The word “plagiarism” may bring back memories of a classmate who copied wholesale off another’s assignment or an internet source. Perhaps you’re that classmate.
But once we’ve graduated, plagiarism could mean more than just a trip to the professor’s office.
A skirt that was sold on Urban Outfitters’ website caught the attention of Soares – an artist who sells his artworks through e-commerce websites like Society 6. He claimed that Urban Outfitters had taken his design for their skirt.
The resemblance is eerily uncanny. Soares then posted about his views on Tumblr where his post gathered over 90,000 reads.
Urban Outfitters eventually removed the product from their website, but perhaps failed to conceal the underlying reason for doing so. While the skirt was labelled “sold out”, the words “legal issue 5.22” was found instead of the name of the skirt.
DTL Train Model
Our local artists have not been spared from copyright infringement either.
Land Transport Authority (LTA) recently called for artists to submit their draft designs of the toy model of Downtown line train – the chosen design would then be mass produced and put on sale to aid the disadvantaged with their land transport needs.
Even though he was told that his design was not chosen, Jeffrey Kong, founder of Artisan Bricks Company, found the final design selected to be astoundingly similar to the one he’d submitted.
“The similarity is uncanny, right down to the sideways building using the same curves and plates in the front of the model,” said Jeffrey in an interview with Channel News Asia.
LTA’s rebuttal was that artists were given same sets of reference materials of the existing Downtown line trains to design the models. Thus, it was inevitable that the eventual product looked like the one that Jeffrey had submitted.
While Jeffrey has stated that he is “not interested in pursuing any compensation from any party”, he has branded this incident as a lesson to all aspiring artists to protect their artwork.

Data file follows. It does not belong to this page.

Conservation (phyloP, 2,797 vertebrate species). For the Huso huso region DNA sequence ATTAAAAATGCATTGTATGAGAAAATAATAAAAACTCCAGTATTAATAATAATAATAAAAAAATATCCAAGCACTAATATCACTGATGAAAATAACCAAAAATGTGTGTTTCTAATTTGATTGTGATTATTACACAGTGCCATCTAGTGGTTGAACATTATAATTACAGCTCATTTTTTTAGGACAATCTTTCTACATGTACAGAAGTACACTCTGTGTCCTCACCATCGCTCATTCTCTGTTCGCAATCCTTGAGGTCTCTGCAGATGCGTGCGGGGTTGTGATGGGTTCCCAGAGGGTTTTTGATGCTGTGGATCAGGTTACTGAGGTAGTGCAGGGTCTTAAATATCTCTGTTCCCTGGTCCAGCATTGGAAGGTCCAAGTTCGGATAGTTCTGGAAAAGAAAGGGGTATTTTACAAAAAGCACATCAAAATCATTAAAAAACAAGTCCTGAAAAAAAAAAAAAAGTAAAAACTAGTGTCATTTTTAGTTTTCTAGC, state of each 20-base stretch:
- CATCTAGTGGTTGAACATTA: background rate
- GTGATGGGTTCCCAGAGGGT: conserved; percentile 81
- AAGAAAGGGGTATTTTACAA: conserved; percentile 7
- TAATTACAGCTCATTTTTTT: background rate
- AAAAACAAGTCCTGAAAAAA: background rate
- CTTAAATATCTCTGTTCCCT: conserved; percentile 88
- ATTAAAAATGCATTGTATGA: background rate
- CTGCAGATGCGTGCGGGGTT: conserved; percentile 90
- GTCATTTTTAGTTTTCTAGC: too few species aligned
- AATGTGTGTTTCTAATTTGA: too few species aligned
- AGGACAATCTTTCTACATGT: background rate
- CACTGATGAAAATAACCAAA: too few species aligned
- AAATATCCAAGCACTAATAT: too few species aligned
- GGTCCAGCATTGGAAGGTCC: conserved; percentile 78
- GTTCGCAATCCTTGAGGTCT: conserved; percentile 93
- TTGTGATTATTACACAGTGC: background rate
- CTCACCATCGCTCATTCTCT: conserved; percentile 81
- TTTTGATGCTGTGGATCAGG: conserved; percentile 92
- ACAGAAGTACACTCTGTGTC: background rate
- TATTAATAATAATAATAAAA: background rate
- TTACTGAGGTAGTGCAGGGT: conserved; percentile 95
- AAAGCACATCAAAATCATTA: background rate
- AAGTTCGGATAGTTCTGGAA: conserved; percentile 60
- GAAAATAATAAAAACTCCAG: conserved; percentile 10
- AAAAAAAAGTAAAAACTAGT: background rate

Imagine this – a group of Nanyang Technological University (NTU) students whose artwork was used overseas. It seems like a good thing. That is, till you realize that this happened without their permission.
Collin Wang and his fellow Final Year Project mates were caught off-guard when their campaign art designed to foster a sporting community of young adults with physical disabilities appeared on the International Table Tennis Federation (ITTF)’s page.
The Switzerland-based website uploaded the design with a repackaged #tabletennis4all hashtag. This would’ve been fine – except that they did not credit Collin and his friends for the artwork, even after a Facebook comment left on ITTF’s page.
However, the ITTF didn’t provide a response. Collin later issued an official email to them to pursue the matter.
It was a polite request by ‘Project This Ability’ to ask for credits to be included in the post.
ITTF’s reply to their email wasn’t as ‘Project This Ability’ expected:
The irrelevancy of points provided by ITTF aside, take a closer look at the actual artwork displayed in public.
Evidently – ‘Project This Ability’ is shown underneath the group’s work.
These incidents all have a common misperception – that it is acceptable to use an artist’s work without permission and credits. Tangible or not, art is a possession that comes in all forms.
Instead of depriving such artists of opportunities to grow by undermining their work, perhaps the bigger brands could work together with them instead. Not only is this a win-win for both parties, it will also encourage more to emerge in this industry.